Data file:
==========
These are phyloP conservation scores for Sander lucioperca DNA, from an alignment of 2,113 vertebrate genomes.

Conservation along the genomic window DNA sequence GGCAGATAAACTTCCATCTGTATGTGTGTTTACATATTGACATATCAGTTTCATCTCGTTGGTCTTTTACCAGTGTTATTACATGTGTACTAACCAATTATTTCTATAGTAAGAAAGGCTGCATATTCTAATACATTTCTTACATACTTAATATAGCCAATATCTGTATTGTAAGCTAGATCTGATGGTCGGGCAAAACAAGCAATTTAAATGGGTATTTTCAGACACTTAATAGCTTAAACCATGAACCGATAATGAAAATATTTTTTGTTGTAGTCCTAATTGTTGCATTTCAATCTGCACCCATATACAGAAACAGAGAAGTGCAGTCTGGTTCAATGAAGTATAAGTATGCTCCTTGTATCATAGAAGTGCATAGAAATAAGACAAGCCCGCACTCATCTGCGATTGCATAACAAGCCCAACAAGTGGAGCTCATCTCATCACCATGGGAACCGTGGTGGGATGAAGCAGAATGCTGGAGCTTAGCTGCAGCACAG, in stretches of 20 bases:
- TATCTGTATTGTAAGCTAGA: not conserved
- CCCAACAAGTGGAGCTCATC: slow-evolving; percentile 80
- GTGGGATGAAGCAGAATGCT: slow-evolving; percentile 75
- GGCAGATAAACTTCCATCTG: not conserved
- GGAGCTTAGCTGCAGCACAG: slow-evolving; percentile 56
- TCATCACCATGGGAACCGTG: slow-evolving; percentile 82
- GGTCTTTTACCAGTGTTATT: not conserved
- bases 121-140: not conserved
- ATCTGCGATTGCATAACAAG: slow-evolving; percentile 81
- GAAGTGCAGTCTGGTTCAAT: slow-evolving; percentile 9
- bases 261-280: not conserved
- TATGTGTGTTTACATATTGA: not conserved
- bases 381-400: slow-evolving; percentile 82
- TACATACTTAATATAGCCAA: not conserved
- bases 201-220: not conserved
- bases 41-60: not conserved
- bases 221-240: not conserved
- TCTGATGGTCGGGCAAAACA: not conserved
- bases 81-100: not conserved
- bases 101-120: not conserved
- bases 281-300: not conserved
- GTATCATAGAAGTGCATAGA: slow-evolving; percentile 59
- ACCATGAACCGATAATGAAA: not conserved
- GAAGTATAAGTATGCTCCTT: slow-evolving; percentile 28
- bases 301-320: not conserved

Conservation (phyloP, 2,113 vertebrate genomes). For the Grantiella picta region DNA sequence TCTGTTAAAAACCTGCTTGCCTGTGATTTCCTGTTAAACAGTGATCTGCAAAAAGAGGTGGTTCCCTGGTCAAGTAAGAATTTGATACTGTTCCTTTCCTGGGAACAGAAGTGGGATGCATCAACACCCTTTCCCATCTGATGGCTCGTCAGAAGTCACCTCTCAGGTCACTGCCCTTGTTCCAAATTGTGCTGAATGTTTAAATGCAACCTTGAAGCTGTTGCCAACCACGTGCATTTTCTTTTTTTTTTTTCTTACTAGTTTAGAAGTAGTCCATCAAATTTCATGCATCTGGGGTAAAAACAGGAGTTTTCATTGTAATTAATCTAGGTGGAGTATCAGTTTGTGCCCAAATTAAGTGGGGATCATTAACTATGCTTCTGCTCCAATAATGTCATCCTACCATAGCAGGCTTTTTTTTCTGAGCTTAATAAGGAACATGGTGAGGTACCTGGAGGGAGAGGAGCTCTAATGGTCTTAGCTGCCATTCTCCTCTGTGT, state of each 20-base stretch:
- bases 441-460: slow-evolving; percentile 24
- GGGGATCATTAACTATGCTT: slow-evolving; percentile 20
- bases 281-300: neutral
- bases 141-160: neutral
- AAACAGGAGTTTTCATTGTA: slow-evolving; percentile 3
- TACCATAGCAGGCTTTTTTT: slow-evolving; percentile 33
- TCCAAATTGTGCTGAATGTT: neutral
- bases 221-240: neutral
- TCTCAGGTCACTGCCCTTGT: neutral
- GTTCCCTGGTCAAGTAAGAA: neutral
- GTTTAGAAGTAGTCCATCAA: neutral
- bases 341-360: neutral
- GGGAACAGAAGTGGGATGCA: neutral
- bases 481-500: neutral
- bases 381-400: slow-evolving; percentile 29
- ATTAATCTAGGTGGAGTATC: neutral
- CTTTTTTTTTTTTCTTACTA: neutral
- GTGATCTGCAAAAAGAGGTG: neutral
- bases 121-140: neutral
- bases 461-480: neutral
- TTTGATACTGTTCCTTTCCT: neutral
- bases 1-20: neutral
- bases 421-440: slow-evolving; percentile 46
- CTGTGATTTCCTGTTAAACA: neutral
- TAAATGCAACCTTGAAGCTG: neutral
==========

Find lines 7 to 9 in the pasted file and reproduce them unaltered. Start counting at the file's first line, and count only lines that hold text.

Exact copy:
- GGAGCTTAGCTGCAGCACAG: slow-evolving; percentile 56
- TCATCACCATGGGAACCGTG: slow-evolving; percentile 82
- GGTCTTTTACCAGTGTTATT: not conserved